Please see the videos on his talks on TIP TV.

For more information on the TIP call 906-202-0590 or 906-401-0109.


Turtle Island TV (blipTV)

Turtle Island TV (youtube)

Turtle Island (myspace)

email:
TurtleIslandProject@charter.net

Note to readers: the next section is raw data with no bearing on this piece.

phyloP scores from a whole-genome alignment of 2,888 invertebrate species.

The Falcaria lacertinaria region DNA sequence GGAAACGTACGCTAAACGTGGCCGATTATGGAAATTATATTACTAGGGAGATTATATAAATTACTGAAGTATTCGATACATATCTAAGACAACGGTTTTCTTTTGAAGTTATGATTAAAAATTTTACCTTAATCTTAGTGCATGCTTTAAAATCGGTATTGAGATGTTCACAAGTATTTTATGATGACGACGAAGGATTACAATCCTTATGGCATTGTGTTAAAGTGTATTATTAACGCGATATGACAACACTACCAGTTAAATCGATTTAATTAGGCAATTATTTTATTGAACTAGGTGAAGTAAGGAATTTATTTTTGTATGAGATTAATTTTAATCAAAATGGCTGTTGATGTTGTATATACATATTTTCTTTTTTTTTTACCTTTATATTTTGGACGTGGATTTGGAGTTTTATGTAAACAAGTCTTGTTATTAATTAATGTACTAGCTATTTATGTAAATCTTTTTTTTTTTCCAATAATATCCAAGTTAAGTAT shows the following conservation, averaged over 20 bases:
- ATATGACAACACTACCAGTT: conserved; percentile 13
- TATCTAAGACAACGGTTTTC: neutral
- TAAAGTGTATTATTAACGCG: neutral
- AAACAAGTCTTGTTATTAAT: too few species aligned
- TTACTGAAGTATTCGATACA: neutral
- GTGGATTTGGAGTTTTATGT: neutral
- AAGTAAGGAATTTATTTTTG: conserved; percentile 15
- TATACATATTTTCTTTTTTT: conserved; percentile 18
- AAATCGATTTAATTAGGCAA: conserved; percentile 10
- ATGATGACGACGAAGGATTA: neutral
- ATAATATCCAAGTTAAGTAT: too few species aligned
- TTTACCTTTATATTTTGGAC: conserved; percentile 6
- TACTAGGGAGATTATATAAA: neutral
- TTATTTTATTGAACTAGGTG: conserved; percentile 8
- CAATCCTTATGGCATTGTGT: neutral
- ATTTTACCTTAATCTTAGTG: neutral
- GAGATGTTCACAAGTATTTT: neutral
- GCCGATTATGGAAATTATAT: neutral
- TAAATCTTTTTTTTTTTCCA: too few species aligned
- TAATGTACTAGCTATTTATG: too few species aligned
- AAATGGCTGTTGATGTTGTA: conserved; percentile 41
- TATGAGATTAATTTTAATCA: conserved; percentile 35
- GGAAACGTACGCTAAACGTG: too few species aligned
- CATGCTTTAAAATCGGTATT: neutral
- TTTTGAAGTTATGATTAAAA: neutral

In recent years, the Turtle Island Project has held several free concerts and other events to raise money for the White Buffalo Calf Woman Society. This concert was held in Munising Michigan in Dec. 2007

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About yoopernewsman